Gold prices took a big hit Thursday, falling nearly $30 as the dollar rose and investors bet that the greenback will continue to strengthen.
Gold for February delivery tumbled as low as $1,098 an ounce on the New York Mercantile Exchange _ the first time it traded below $1,100 in more than a month. The metal closed down $28.80 to $1,107.40 an ounce, a 2.5 percent drop from Wednesday.
The sharp sell-off was triggered by a surge in the dollar, which rose amid growing concerns over rising debt levels in Europe and discouraging corporate outlooks. The prospect of higher interest rates also boosted the greenback.
On Wednesday, the Fed left its benchmark interest rate at a historic low of near zero, but said it expects to start unwinding some of its stimulus measures early next year, as planned. That was a signal to investors that the Fed may be forced to raise rates sooner than expected to ward off inflation. Higher rates would be a positive for the dollar.
Investors dumped risky assets and sought shelter in safe harbors like the dollar and Treasurys.
The dollar rallied to a three-month high against the euro, and Treasury prices soared, as major stock indexes tumbled more than 1 percent. The Dow Jones industrial average lost 133 points.
For much of this year, trading has been characterized by a weaker dollar and higher stock and commodity prices. Low interest rates help spur economic activity by making borrowing costs low. But they also tend to weaken a country's currency, encouraging investors to buy assets that can earn better returns than cash.
That trend has begun to reverse in recent weeks as the dollar steadies. Investors want to lock in gains they've made this year in stocks and commodities and are taking on less risk.
"Commodity prices in general are suffering as the flight-to-safety trade resumes," said Matt Zeman, head trader at LaSalle Futures in Chicago. "This whole month has really been about investors shedding risk."
Gold benefited from the dollar's decline more than other commodities this year because of its use as a hedge against inflation and a weak greenback. After rising to a record high of $1,227.50 earlier this month, gold has fallen about 10 percent.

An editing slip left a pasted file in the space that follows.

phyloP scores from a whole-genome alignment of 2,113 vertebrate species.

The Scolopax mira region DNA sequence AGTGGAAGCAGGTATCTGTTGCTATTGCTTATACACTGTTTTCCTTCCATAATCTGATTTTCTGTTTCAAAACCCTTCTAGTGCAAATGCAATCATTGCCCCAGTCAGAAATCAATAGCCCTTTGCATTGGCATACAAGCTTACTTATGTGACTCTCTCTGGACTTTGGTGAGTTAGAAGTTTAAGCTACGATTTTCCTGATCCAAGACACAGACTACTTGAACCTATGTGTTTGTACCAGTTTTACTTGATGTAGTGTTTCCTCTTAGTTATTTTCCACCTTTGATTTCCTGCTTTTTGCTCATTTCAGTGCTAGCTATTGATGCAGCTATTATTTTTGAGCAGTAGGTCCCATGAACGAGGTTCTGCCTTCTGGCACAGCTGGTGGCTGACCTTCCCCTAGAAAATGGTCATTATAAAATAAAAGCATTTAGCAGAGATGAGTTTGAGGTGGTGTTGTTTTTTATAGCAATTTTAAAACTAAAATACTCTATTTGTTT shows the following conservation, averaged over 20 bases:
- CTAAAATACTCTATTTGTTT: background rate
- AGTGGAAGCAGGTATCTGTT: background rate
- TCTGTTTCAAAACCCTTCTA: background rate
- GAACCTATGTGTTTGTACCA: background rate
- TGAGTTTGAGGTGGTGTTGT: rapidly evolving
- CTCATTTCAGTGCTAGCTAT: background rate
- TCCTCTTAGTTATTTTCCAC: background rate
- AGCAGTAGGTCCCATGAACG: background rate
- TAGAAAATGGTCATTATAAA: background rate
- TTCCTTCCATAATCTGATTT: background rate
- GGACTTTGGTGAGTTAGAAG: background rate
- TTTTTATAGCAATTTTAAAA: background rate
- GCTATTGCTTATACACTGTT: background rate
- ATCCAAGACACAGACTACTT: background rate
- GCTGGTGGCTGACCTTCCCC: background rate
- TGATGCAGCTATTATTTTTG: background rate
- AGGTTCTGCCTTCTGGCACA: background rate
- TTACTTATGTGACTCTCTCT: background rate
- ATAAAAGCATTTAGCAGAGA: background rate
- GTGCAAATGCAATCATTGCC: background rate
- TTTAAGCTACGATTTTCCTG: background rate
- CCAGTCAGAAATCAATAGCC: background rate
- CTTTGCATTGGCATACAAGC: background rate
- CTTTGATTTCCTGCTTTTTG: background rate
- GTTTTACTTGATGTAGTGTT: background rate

Despite gold's recent pullback, some analysts believe it has more to run and that investors will begin to add more gold to their portfolios at the start of the new year.
"This is not indicative of a broad sell-off in gold," said William Rhind, strategic director at ETF Securities.
Other metals also fell sharply Thursday. March silver plunged 49.8 cents, or nearly 3 percent, to $17.195 an ounce, while January platinum dropped $31.70 to $1,425.90 an ounce.
March copper futures tumbled 7.75 cents, or 2.4 percent, to $3.128 a pound.
The stronger dollar hurt prices for most other commodities as well. Commodities are priced in dollars so they become more expensive for foreign buyers when the greenback rises.
March wheat futures dropped 18.75 cents to $5.185 a bushel on the Chicago Board of Trade. Corn for March delivery fell 13.25 cents to $3.97 a bushel and March soybeans tumbled 37 cents to $10.30 a bushel.
Oil prices shed a penny to settle at $72.65 a barrel on the Nymex, while January gasoline futures fell 2.19 cents to $1.852 a gallon. Heating oil futures slipped less than 1 cent to $1.9574 a gallon.
Natural gas was one of the few exceptions Thursday. Prices surged nearly 6 percent after the government said supplies dropped sharply last week as households in the Midwest and Northeast cranked up the heat amid frigid weather.
January natural gas futures climbed 30.6 cents to $5.768 per 1,000 cubic feet. After falling sharply for much of this year, natural gas prices have gained about 19 percent this month as supplies start to dwindle and investors anticipate a cold winter.